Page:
Designed and developed by Google, Kubernetes is an open-sourced container-orchestration system that helps in the automation of application deployment, scaling containerized applications, and monitoring such applications. Now maintained by the Cloud Native Computing Foundation, Kubernetes seeks to provide a platform for the automated deployment, scaling, and the operations of application containers across a cluster of hosts.
What Kubernetes does is that it provides you with a framework that allows you to run distributed systems smoothly and effectively. It looks after the scaling, looks after any application failovers, and immediately provides a deployment pattern.
The development of Kubernetes was influenced by Google’s work on its Borg System. And following the release of Kubernetes v1.0, Google partnered with the Linux Foundation and formed the Cloud Native Computing Foundation.
Basic Kubernetes Terminologies
Before we learn what Kubernetes is and how it operates, let us first understand a few application program interfaces that are a part of Kubernetes.
Node: A node like a virtual machine is a machine entity or physical hardware. It acts as a worker instance within the Kubernetes Cluster. The nodes are responsible for performing the assigned tasks. Nodes are the physical infrastructure that allows your application to run on the Virtual Machine’s server.
Pods: Pods are a group of one or more containers that share network and storage with a Kubernetes configuration, which allows you to move containers within the cluster more efficiently. Each particular pod is assigned with an IP address, a hostname, IPC, which enable it to be accessed by other pods within a cluster.
Service: Service helps in separating the work definitions from the pods. Services are a sort of static pointers to the pods—services help in assuring that each pod receives an IP address.
Replica Set: The primary function of a replica set is to ensure that a given number of pods are running at a particular time. Replica Set is also a vital aspect of the Kubernetes autoscaling functionality. If a pod crashes or dies, the Replica Set makes sure a new one is created. In case there are too many pods, it cut down on them, and if there are few, then it creates new pods. Replica sets also make it much easier to target a particular set of pods.
Kubelet: A Kubelet is present inside each of the Nodes. Each node has a Kubelet. The primary responsibility of the Kubelet is to manage the nodes. It reads the container manifests and ensures that the particular containers are up and running.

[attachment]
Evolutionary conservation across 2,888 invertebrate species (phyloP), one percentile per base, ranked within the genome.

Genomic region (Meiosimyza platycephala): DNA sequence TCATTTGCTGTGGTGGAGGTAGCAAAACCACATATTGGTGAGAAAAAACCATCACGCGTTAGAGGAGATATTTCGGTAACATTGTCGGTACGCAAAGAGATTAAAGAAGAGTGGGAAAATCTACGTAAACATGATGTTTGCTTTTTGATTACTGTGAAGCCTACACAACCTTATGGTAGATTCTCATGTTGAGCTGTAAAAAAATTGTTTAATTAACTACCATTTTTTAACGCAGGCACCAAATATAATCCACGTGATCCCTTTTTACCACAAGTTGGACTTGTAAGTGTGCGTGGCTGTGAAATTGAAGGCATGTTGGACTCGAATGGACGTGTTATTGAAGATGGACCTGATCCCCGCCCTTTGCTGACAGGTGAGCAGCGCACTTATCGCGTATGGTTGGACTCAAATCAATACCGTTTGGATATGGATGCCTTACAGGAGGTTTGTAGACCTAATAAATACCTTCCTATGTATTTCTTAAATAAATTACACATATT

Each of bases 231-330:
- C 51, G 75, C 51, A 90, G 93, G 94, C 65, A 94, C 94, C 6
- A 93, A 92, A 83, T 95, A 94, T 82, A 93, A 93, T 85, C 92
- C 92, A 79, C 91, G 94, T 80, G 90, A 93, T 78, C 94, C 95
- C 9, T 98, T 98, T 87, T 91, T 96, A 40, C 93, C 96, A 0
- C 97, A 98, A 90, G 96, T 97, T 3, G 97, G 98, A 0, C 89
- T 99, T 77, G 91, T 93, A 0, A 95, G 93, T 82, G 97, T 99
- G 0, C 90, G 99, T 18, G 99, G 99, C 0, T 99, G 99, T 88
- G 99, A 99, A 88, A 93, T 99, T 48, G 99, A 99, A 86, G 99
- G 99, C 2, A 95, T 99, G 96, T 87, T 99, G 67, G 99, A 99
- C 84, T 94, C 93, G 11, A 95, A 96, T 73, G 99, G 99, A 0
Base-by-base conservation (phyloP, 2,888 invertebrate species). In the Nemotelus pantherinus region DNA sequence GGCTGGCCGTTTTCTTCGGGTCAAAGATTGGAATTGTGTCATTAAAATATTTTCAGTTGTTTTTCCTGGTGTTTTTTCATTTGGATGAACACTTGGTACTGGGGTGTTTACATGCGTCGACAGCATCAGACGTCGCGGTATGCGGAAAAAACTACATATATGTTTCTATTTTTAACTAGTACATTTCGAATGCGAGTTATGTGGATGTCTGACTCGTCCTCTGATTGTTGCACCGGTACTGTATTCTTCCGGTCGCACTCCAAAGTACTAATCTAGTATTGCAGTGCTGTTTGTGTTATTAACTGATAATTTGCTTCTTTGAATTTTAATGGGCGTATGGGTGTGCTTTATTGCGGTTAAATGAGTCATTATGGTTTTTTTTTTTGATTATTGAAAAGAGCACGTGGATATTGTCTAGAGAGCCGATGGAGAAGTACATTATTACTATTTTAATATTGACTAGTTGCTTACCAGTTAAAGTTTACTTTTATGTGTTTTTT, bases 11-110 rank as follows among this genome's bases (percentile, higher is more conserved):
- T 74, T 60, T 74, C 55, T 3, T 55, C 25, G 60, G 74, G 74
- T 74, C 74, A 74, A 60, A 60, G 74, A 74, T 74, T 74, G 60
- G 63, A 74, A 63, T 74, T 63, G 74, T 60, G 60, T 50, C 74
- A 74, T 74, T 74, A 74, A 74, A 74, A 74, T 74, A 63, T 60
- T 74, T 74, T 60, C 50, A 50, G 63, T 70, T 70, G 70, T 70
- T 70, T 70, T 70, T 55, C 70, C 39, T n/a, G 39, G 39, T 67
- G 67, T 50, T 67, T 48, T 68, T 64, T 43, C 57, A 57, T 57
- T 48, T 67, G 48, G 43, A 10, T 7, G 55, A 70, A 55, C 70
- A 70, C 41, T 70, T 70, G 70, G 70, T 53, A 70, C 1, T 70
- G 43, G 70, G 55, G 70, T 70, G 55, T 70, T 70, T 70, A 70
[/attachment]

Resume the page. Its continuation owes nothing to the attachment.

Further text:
Kubectl: A Kubectl is simply a command-line configuration interface for Kubernetes. It consists of an extensive list of available commands that can be used to manage Kubernetes.
How Does Kubernetes Work?
When you first deploy Kubernetes, you get a Cluster. A Cluster consists of two parts, i.e., The Control Plane and Compute Machines. The control plane includes Master Nodes, and the Compute Machines consist of Worker Nodes. The worker nodes are responsible for running the Pods, which are made up of Containers. The Control Plane is responsible for managing the worker nodes as well as the pods within the cluster.
You can see the image above, Kubernetes operates on top of the operating system and then interacts with the pods of the container that are running on the nodes. The operator relays the command to the master node, which then distributes it to the secondary nodes. The node that is best suited for the particular task will be automatically decided, and the resources required for the task will be allocated to the particular pod required to fulfill the assigned work.
What Services Does Kubernetes Provide You?
Some of the most basic features that Kubernetes provides you are:
Maintain and adapt containers across a wide range of hosts.
Self-Heal applications with Auto-Placement, Restart, Scaling, and Replication.
Makes sure the applications run as you intended it to run.
It helps you control the updates and application deployment.
Mount and add storage systems of your choice
Efficient use of hardware for maximum utilization of resources.
Kubernetes Components & Architecture
Before studying the Kubernetes Components, let’s take a brief look at the principles and design that define Kubernetes.
The Kubernetes Cluster design is based on three simple principles, i.e.